New York boosts cybersecurity

Canadian corporations may need to step up their cybersecurity defences as these firms are suffering regular security breaches and often take a long time to detect these breaches, according to a recent survey from global consulting firm Accenture.

The average Canadian firm is suffering approximately three effective cyberattacks per month as roughly one in three targeted attacks results in an actual breach, the survey of security professionals at large companies in 15 countries, including Canada, finds.

The survey of 2,000 enterprise security practitioners, including 124 in Canada, found that “most Canadian companies do not have effective technology in place to monitor for cyberattacks and are focused on risks and outcomes that have not kept pace with the threat.”

For example, the survey found that although survey participants say internal breaches have the greatest impact, 62% say that they’re prioritizing their defences against external threats. Furthermore, Canadian organizations “continue to pursue the same countermeasures instead of investing in new and different security controls to mitigate threats.”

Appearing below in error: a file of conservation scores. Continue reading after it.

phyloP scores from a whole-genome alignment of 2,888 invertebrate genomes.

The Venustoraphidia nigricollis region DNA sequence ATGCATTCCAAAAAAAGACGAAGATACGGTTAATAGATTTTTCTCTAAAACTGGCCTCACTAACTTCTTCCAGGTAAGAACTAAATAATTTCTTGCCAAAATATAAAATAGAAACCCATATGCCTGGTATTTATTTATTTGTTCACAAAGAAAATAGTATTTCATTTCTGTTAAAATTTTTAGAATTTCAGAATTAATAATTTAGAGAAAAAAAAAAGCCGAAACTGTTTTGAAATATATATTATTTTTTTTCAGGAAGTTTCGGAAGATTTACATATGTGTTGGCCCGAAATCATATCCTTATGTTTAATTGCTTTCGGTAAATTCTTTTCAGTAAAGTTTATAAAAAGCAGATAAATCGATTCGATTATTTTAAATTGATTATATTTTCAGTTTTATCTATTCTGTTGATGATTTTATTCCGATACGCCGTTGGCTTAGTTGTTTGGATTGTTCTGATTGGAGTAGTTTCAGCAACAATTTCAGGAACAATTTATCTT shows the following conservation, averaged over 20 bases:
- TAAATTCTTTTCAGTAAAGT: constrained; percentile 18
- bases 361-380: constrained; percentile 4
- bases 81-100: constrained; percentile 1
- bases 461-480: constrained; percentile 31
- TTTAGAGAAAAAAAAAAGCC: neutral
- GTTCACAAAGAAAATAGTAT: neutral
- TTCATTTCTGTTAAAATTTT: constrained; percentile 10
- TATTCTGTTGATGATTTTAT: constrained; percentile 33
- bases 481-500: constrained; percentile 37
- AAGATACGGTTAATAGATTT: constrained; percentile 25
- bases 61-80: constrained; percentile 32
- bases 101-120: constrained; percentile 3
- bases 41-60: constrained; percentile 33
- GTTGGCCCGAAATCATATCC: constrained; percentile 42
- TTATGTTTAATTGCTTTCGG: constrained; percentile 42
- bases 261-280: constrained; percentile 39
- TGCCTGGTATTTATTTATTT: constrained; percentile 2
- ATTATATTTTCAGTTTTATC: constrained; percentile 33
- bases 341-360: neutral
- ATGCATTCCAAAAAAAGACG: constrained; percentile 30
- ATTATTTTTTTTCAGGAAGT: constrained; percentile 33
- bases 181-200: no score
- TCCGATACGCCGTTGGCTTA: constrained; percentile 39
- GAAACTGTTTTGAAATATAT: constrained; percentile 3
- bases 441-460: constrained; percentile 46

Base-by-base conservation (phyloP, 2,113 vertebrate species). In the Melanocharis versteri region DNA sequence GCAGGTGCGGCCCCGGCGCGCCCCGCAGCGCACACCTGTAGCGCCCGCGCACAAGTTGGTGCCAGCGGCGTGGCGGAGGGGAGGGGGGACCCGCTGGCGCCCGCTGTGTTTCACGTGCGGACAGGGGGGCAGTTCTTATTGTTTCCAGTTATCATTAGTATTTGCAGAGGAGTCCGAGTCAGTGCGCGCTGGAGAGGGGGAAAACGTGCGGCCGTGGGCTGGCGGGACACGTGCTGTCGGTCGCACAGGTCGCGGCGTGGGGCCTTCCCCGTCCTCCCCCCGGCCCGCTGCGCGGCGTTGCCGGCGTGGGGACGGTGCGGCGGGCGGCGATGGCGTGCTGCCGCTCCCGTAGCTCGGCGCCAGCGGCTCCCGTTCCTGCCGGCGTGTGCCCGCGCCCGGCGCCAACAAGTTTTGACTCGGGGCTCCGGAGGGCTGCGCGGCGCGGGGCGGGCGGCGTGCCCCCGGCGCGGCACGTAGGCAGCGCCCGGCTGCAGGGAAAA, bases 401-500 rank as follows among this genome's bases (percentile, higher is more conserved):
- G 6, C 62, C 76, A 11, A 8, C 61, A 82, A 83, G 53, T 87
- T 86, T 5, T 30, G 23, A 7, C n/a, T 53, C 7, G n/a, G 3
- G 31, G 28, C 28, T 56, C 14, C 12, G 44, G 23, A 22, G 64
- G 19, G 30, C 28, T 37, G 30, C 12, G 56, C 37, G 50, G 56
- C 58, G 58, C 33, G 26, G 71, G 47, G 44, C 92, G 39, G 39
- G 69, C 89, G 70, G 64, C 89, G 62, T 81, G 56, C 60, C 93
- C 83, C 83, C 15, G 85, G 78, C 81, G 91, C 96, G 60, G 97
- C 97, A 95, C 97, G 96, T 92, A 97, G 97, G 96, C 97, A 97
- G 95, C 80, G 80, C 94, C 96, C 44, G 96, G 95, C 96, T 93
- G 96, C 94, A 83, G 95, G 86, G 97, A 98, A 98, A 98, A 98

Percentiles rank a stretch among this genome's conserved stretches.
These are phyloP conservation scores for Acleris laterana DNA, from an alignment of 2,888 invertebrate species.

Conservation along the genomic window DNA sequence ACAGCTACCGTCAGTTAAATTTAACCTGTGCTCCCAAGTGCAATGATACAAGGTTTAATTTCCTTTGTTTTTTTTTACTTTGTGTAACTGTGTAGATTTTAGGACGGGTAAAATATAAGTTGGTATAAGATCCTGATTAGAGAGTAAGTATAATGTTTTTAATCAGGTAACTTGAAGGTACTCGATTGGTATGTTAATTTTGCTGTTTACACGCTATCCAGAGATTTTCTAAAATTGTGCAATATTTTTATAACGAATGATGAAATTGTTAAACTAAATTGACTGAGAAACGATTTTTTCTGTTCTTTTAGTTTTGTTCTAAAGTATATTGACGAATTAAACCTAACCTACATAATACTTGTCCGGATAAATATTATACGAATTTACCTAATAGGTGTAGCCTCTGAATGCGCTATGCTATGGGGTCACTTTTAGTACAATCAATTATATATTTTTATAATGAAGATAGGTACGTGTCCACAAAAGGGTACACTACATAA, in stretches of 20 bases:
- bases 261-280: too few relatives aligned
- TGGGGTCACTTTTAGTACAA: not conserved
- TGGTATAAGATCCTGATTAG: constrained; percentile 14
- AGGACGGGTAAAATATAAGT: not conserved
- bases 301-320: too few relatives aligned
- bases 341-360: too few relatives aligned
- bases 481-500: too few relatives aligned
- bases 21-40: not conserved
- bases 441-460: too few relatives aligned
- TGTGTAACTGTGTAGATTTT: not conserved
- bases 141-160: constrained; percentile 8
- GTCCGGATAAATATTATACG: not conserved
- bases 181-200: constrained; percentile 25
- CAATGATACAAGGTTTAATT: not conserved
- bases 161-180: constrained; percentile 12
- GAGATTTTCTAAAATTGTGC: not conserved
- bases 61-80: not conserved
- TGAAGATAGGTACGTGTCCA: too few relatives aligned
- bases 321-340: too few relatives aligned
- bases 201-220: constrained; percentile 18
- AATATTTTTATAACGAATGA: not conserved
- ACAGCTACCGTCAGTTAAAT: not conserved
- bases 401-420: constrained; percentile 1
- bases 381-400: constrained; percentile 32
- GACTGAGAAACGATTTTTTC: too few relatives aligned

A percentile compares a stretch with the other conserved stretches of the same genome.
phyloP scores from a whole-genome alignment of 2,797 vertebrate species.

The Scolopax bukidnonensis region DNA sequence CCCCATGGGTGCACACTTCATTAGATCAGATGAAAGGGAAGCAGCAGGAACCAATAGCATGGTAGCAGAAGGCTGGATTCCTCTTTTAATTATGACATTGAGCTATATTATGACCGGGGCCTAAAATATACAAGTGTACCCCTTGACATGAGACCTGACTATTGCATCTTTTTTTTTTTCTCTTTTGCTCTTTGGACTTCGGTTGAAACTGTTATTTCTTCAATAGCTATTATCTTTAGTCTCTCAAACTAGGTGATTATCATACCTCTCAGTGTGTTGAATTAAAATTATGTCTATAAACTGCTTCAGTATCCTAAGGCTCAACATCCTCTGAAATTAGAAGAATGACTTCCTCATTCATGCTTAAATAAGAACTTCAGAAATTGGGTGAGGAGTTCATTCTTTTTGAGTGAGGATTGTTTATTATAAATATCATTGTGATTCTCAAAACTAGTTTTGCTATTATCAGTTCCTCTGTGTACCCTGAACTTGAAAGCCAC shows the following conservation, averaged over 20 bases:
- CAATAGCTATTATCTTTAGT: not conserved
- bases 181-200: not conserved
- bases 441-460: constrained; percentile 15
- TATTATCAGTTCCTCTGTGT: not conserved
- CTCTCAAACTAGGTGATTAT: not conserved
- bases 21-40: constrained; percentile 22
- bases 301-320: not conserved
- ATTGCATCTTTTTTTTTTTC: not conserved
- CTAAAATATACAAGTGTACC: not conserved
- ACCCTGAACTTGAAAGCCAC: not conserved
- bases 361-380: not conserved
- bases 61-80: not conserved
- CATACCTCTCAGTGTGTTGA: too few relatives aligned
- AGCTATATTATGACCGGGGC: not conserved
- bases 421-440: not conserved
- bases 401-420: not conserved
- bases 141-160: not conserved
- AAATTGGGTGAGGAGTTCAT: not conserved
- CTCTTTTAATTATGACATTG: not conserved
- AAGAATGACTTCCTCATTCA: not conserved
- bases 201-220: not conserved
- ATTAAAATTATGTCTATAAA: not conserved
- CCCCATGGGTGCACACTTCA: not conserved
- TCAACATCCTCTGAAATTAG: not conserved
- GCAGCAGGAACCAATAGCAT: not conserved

Canadian companies are spending 7.3% of their annual IT budget on cybersecurity compared with the global average of 8.2%, Accenture’s survey also found.

The survey also found that security breaches often take a long time for firms to discover. It notes that 52% of Canadian executives admit that it “takes months to detect sophisticated breaches, and as many as a third of all successful breaches are not discovered at all by the security team.”

Despite this, the survey found that 52% of Canadian survey participants say they’re confident in their ability to monitor for breaches; 48% are confident in their ability to minimize disruptions from these attacks; and just 29% say “they are competent in business-relevant threat monitoring.”

“Cyberattacks are a constant operational reality across every industry today and our survey reveals that catching criminal behaviour requires more than the best practices and perspectives of the past,” said Russell Thomas, Canadian cybersecurity lead for Accenture. “There needs to be a fundamentally different approach to security protection starting with identifying and prioritizing key company assets across the entire value chain.”

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